AN ORPHAN’S THRONE
Magic has broken free over the Twelve Kingdoms. The population is beset by shapeshifters and portents, landscapes that migrate, uncanny allies who are not quite human…and enemies eager to take advantage of the chaos.
Dafne Mailloux is no adventurer—she’s a librarian. But the High Queen trusts Dafne’s ability with languages, her way of winnowing the useful facts from a dusty scroll, and even more important, the subtlety and guile that three decades under the thumb of a tyrant taught her.
Dafne never thought to need those skills again. But she accepts her duty. Until her journey drops her into the arms of a barbarian king. He speaks no tongue she knows but that of power, yet he recognizes his captive as a valuable pawn. Dafne must submit to a wedding of alliance, becoming a prisoner-queen in a court she does not understand. If she is to save herself and her country, she will have to learn to read the heart of a wild stranger. And there are more secrets written there than even Dafne could suspect…
A little taste of a romantic moment for you:
The bright day blurred and I realized I wept in a steady stream, my face wet with it. Nakoa, the king of patience, made no move to go, so I tried to wait it out without wiping my tears away, unwilling for him to see me so wrecked. Despite his gentle reassurances, I wouldn’t deceive myself that he was my friend or ally. We played a game of strategy, and if I’d learned anything from Ursula, it was to keep a brave face and never let your enemies see you flinch. Unfortunately, she hadn’t taught me how to do that.
Nakoa let out a long breath and turned to seat himself beside me, facing the opposite direction, switching arms to keep one securely around my waist. I turned my face away. Then gave it up, scrubbed at my cheeks, and made myself look at him. In the bright morning, his black eyes showed lighter, like thinner slices of obsidian that might let light through if I held them up to the sun, the pupils distinct windows. He studied my face in turn, seeming to be deep in thought. Lifting his other hand, he brushed a finger under my eye, tracing the still damp skin there, metaphorically wiping away my tears.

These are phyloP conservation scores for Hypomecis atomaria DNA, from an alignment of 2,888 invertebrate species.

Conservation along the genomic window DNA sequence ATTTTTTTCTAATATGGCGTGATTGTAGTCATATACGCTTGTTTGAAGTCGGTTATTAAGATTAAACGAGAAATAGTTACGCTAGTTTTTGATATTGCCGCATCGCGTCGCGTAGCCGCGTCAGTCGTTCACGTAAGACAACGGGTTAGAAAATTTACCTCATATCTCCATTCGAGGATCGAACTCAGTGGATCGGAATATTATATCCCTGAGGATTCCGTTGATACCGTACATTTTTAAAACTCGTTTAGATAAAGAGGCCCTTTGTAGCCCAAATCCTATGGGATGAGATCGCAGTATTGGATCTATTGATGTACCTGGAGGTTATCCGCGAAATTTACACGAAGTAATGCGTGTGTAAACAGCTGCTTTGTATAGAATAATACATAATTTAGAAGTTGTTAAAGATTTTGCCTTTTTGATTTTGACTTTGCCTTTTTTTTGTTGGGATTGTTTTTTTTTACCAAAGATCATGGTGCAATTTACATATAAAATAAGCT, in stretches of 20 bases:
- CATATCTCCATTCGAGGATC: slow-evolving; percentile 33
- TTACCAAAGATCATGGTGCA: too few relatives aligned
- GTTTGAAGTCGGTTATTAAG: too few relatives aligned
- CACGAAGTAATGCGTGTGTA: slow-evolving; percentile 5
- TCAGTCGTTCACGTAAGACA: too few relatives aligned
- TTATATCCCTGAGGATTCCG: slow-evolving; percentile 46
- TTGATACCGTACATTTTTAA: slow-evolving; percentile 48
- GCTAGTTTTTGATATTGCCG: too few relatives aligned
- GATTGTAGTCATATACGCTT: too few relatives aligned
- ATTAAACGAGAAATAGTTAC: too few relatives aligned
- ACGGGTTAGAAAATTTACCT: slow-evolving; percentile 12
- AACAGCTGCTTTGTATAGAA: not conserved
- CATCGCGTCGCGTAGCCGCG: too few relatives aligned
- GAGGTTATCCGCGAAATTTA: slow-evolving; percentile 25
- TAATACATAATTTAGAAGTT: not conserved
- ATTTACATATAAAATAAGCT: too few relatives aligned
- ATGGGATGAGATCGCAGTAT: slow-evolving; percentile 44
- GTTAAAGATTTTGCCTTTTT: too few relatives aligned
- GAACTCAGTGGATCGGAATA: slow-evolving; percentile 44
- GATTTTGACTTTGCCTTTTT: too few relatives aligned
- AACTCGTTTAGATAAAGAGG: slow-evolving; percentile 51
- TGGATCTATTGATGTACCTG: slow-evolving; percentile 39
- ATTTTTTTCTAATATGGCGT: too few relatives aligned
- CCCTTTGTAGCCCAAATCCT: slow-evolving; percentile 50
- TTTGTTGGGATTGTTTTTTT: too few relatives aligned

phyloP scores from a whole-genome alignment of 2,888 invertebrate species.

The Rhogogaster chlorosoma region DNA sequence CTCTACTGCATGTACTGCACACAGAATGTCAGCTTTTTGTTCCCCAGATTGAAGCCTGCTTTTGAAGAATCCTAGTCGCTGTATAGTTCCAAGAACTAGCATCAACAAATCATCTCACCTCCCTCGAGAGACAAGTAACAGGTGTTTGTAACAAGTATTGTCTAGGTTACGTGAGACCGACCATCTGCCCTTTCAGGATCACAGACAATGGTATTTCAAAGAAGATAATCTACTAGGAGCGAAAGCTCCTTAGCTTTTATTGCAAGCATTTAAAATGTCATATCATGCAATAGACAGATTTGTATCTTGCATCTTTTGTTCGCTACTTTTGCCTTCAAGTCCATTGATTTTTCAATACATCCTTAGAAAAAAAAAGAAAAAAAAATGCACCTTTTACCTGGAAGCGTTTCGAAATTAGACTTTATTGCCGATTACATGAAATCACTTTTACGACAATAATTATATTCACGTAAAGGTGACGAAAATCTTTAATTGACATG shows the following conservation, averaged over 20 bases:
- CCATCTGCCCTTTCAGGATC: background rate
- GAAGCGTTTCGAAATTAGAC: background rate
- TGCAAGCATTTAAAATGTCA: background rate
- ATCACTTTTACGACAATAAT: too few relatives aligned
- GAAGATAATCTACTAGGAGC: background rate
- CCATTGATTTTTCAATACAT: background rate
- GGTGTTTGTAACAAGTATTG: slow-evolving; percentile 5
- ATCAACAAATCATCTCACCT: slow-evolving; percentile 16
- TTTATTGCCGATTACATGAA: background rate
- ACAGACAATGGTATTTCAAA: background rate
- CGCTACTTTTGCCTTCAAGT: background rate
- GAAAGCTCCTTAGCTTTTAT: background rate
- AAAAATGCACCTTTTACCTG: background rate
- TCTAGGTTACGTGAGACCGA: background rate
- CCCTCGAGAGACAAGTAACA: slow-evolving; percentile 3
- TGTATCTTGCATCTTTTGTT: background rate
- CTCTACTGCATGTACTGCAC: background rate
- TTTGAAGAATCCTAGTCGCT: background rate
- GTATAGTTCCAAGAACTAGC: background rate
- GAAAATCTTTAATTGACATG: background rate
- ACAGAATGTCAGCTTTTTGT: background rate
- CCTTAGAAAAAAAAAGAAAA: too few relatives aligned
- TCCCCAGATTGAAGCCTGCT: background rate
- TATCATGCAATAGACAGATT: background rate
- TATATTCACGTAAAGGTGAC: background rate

“Sorry,” he said, mimicking my Common Tongue word. He touched one of the marks on his chest, where I’d broken the skin enough to draw a bit of blood, then the healing wound on his throat, tapped me softly over my heart, then brushed away the imaginary tear again. “Sorry,” he repeated, his tonality giving it the lift of a question.
I nodded. “Yes. Sorry.”
Holding my gaze, he bent his head and pressed another kiss to my forehead, letting his lips linger this time, cool against my brow. I might be a bit feverish from my injuries, which would help explain how fragile I felt. Nakoa moved, pressing another kiss to my cheekbone, just under the corner of my eye. With a finger under my chin, he turned my face and did the same to my other cheek. The sensation fluttered through me, warm sun on a winter’s day, cool water running over dark stone, salving my thirst. For once the memory didn’t feel quite so edged. I let my lids close, savoring the relief from fear, if only for the moment.
Nakoa kissed my eyelids, as light as butterfly wings, lifted my chin, and, after a pause, brushed my lips with his. There and gone. Then again.
I likely should have stopped him already, but Jepp’s warnings, my resolve, all seemed centuries old instead of hours. I was lonely and the kisses filled me with a golden comfort. While they lasted, I didn’t feel hollow and abandoned, but... cherished. No one had ever touched me this way, and it felt like the thing I’d longed for, waited for. One part of me stood back and knew it wasn’t, that it was all an illusion. Still, I’d made the hard choice, and indulging in Nakoa’s physical presence seemed like the one bright spot.
Kisses didn’t seal marriages. But they did feed me in a way I desperately needed at that moment.
His lips moved over mine with warm insistence, deepening the kiss, and I parted mine, allowing the flavor of him in. Desire rose in lazy, lapping waves. Not the volcanic, hard and desperate passion of our kiss on the mountain. No echo of a third heartbeat this time. Just Nakoa and me. The language of the body is one I know and communicate in very well. Nakoa would be like Jepp that way, knowing how bodies spoke to each other. His tongue touched mine, an intimate caress, and his hand trailed over my throat and down my back, petting me with long brushes, soothing and arousing at once.
I lifted my fingers to his cheek. He made an approving sound against my mouth and leaned into my touch. Encouraged, I threaded my fingers through the curls at his temple, imagining that the white locks felt different than the black, somehow more like coils of banked lightning. He echoed the gesture, touching my temple and then running his fingers through my hair, kissing me all the while, coming back to my temple when he reached the ends, combing through over and over.
Drowning in it, I let go, feeling only the warmth of his kisses and caresses, letting the fear and worry disperse. I leaned against him, his hot skin burning now, and reveled in simply being held.
Then I made myself stop.